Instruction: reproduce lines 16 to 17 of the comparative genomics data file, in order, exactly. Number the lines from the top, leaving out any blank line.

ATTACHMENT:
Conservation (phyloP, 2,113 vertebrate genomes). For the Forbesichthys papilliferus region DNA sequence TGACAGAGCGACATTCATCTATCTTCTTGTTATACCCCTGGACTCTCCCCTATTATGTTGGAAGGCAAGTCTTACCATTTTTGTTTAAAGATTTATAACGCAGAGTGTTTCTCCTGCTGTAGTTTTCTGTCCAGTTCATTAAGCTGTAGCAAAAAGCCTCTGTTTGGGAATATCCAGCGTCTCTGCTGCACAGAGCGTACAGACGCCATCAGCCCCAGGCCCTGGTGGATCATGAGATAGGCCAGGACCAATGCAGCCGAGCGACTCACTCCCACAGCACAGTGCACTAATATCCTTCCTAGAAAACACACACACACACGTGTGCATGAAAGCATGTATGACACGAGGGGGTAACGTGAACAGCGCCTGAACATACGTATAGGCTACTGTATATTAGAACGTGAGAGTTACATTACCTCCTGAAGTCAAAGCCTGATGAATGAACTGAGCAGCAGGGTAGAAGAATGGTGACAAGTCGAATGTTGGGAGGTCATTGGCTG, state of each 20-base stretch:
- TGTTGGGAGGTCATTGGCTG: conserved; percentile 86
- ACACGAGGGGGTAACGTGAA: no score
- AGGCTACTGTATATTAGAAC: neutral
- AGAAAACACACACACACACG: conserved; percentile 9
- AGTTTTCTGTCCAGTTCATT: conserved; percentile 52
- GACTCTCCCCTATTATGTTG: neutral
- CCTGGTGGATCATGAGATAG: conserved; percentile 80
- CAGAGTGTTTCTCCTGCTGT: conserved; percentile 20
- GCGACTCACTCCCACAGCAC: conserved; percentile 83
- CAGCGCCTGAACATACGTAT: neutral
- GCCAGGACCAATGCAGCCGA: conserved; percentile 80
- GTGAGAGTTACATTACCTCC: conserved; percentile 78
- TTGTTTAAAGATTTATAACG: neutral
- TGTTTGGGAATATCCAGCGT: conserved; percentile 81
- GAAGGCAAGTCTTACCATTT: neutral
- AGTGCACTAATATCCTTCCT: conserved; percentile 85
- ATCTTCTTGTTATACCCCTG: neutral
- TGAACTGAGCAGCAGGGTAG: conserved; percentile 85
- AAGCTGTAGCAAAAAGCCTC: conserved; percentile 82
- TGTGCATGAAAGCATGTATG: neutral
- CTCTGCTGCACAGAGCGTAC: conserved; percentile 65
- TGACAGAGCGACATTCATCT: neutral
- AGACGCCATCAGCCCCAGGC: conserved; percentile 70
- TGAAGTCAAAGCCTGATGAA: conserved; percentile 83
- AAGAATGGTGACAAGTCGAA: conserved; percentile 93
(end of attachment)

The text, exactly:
- GAAGGCAAGTCTTACCATTT: neutral
- AGTGCACTAATATCCTTCCT: conserved; percentile 85